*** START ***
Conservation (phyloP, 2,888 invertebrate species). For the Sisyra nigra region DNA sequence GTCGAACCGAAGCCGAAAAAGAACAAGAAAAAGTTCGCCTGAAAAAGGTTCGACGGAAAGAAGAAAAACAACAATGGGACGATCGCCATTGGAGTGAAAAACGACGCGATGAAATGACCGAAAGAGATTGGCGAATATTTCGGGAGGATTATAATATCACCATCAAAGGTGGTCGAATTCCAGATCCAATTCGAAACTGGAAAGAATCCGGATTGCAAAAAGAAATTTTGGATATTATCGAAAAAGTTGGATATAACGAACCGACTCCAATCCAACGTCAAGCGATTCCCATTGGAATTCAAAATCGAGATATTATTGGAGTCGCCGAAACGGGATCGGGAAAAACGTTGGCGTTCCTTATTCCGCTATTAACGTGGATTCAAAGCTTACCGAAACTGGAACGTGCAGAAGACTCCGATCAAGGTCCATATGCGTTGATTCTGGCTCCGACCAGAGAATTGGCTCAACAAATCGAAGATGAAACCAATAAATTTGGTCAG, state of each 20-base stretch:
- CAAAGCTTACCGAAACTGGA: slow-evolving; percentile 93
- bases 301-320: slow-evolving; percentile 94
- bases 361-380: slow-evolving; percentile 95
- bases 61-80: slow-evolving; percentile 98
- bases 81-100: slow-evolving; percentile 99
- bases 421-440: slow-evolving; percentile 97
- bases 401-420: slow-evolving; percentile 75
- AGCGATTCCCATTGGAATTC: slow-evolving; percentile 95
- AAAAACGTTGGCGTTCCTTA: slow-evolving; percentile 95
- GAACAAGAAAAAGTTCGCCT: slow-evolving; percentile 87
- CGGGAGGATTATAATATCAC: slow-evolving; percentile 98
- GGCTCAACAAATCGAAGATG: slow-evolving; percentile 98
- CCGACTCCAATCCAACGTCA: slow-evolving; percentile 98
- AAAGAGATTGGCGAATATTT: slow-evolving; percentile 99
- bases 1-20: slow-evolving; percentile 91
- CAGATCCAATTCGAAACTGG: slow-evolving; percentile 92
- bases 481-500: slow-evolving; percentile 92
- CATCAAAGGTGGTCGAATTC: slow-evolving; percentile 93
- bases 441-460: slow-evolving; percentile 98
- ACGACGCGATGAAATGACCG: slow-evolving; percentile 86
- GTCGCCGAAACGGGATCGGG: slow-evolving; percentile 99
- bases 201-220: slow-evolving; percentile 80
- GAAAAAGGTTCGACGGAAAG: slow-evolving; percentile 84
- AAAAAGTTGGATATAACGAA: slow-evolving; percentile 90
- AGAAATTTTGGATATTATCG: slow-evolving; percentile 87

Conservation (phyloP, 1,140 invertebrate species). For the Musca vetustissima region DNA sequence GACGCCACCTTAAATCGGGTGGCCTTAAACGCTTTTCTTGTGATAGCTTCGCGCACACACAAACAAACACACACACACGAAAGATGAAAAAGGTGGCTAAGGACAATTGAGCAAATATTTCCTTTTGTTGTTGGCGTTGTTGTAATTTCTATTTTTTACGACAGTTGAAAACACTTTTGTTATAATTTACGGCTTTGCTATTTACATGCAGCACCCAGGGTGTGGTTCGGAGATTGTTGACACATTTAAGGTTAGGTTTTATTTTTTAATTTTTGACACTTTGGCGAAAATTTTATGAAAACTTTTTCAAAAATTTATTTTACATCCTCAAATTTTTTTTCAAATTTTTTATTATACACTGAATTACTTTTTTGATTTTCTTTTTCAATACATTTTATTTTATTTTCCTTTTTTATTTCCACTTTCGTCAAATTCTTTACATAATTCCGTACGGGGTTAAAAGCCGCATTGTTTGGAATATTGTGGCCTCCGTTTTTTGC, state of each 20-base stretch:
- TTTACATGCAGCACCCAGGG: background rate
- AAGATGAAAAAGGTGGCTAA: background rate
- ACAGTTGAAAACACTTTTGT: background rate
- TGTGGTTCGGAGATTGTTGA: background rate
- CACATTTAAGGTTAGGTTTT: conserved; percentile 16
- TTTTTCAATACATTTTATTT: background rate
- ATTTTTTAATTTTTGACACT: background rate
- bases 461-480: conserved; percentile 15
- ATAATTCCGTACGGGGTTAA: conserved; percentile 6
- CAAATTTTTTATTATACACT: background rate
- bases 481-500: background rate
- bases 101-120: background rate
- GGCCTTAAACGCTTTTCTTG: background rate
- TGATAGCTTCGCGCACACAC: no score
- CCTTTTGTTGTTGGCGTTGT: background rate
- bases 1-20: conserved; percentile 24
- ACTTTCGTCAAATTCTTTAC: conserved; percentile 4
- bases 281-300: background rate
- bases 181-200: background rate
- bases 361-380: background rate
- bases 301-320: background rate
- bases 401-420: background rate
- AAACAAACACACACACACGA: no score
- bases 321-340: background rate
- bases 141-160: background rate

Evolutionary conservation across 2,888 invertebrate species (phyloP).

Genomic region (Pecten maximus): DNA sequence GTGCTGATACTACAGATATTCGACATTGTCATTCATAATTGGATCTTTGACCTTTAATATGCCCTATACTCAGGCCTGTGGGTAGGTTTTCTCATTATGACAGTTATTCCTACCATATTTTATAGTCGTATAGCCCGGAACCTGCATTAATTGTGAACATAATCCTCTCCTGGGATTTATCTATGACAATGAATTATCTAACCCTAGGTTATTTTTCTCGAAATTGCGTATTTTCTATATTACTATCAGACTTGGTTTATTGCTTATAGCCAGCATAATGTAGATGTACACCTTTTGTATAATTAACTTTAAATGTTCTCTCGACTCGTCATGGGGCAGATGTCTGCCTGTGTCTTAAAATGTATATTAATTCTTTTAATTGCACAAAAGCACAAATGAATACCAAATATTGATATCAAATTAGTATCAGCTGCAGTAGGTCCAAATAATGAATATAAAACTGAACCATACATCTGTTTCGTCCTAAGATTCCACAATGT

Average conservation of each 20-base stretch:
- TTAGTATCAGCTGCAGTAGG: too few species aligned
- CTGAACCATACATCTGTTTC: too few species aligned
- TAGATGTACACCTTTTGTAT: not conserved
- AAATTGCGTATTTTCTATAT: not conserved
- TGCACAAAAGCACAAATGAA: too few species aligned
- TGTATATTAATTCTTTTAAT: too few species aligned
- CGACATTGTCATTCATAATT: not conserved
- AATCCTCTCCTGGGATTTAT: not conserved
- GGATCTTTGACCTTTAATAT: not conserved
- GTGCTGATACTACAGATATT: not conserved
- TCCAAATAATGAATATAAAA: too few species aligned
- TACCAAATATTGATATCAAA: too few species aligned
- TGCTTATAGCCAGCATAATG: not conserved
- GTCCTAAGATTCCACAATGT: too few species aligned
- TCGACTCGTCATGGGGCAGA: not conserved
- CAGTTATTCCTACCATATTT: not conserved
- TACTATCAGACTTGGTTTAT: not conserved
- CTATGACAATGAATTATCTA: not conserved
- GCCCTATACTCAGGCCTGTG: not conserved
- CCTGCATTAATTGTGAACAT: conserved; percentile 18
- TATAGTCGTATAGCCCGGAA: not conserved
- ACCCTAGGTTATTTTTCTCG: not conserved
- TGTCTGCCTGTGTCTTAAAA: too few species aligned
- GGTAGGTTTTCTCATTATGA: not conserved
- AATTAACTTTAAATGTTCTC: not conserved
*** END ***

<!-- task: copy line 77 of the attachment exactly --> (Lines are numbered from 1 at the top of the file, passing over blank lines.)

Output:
- ACCCTAGGTTATTTTTCTCG: not conserved